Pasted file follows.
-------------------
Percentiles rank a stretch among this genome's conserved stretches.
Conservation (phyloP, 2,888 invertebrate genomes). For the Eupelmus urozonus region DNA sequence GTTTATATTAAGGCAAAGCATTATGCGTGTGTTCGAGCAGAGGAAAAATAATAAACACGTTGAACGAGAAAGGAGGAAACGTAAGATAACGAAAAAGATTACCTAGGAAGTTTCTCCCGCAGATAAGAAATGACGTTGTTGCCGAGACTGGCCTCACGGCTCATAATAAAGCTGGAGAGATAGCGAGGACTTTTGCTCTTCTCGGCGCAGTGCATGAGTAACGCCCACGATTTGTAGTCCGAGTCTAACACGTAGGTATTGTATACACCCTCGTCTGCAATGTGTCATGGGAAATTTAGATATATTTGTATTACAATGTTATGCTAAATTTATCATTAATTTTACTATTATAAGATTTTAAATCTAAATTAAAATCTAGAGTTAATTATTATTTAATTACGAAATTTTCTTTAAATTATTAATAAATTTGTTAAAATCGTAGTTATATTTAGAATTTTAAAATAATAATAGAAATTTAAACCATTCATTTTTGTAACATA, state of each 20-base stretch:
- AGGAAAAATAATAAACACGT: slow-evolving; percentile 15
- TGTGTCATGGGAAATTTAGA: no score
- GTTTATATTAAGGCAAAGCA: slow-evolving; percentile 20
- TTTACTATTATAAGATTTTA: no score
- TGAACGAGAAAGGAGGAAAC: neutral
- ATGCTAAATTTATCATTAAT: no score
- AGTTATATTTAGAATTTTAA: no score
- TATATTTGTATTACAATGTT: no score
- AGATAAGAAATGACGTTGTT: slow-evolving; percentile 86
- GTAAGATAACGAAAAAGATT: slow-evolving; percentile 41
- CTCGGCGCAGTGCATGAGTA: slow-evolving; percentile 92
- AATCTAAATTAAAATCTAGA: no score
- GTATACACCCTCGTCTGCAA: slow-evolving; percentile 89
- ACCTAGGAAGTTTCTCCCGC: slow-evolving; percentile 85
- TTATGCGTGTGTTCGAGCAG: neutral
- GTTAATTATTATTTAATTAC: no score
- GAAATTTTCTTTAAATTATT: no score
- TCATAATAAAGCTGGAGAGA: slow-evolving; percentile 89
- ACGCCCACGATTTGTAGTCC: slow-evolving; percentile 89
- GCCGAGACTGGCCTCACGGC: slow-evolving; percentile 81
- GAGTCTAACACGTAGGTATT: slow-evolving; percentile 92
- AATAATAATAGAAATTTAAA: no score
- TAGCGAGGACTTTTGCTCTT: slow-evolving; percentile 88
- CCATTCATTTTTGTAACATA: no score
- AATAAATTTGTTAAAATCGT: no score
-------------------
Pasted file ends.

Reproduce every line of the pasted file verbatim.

Percentiles rank a stretch among this genome's conserved stretches.
Conservation (phyloP, 2,888 invertebrate genomes). For the Eupelmus urozonus region DNA sequence GTTTATATTAAGGCAAAGCATTATGCGTGTGTTCGAGCAGAGGAAAAATAATAAACACGTTGAACGAGAAAGGAGGAAACGTAAGATAACGAAAAAGATTACCTAGGAAGTTTCTCCCGCAGATAAGAAATGACGTTGTTGCCGAGACTGGCCTCACGGCTCATAATAAAGCTGGAGAGATAGCGAGGACTTTTGCTCTTCTCGGCGCAGTGCATGAGTAACGCCCACGATTTGTAGTCCGAGTCTAACACGTAGGTATTGTATACACCCTCGTCTGCAATGTGTCATGGGAAATTTAGATATATTTGTATTACAATGTTATGCTAAATTTATCATTAATTTTACTATTATAAGATTTTAAATCTAAATTAAAATCTAGAGTTAATTATTATTTAATTACGAAATTTTCTTTAAATTATTAATAAATTTGTTAAAATCGTAGTTATATTTAGAATTTTAAAATAATAATAGAAATTTAAACCATTCATTTTTGTAACATA, state of each 20-base stretch:
- AGGAAAAATAATAAACACGT: slow-evolving; percentile 15
- TGTGTCATGGGAAATTTAGA: no score
- GTTTATATTAAGGCAAAGCA: slow-evolving; percentile 20
- TTTACTATTATAAGATTTTA: no score
- TGAACGAGAAAGGAGGAAAC: neutral
- ATGCTAAATTTATCATTAAT: no score
- AGTTATATTTAGAATTTTAA: no score
- TATATTTGTATTACAATGTT: no score
- AGATAAGAAATGACGTTGTT: slow-evolving; percentile 86
- GTAAGATAACGAAAAAGATT: slow-evolving; percentile 41
- CTCGGCGCAGTGCATGAGTA: slow-evolving; percentile 92
- AATCTAAATTAAAATCTAGA: no score
- GTATACACCCTCGTCTGCAA: slow-evolving; percentile 89
- ACCTAGGAAGTTTCTCCCGC: slow-evolving; percentile 85
- TTATGCGTGTGTTCGAGCAG: neutral
- GTTAATTATTATTTAATTAC: no score
- GAAATTTTCTTTAAATTATT: no score
- TCATAATAAAGCTGGAGAGA: slow-evolving; percentile 89
- ACGCCCACGATTTGTAGTCC: slow-evolving; percentile 89
- GCCGAGACTGGCCTCACGGC: slow-evolving; percentile 81
- GAGTCTAACACGTAGGTATT: slow-evolving; percentile 92
- AATAATAATAGAAATTTAAA: no score
- TAGCGAGGACTTTTGCTCTT: slow-evolving; percentile 88
- CCATTCATTTTTGTAACATA: no score
- AATAAATTTGTTAAAATCGT: no score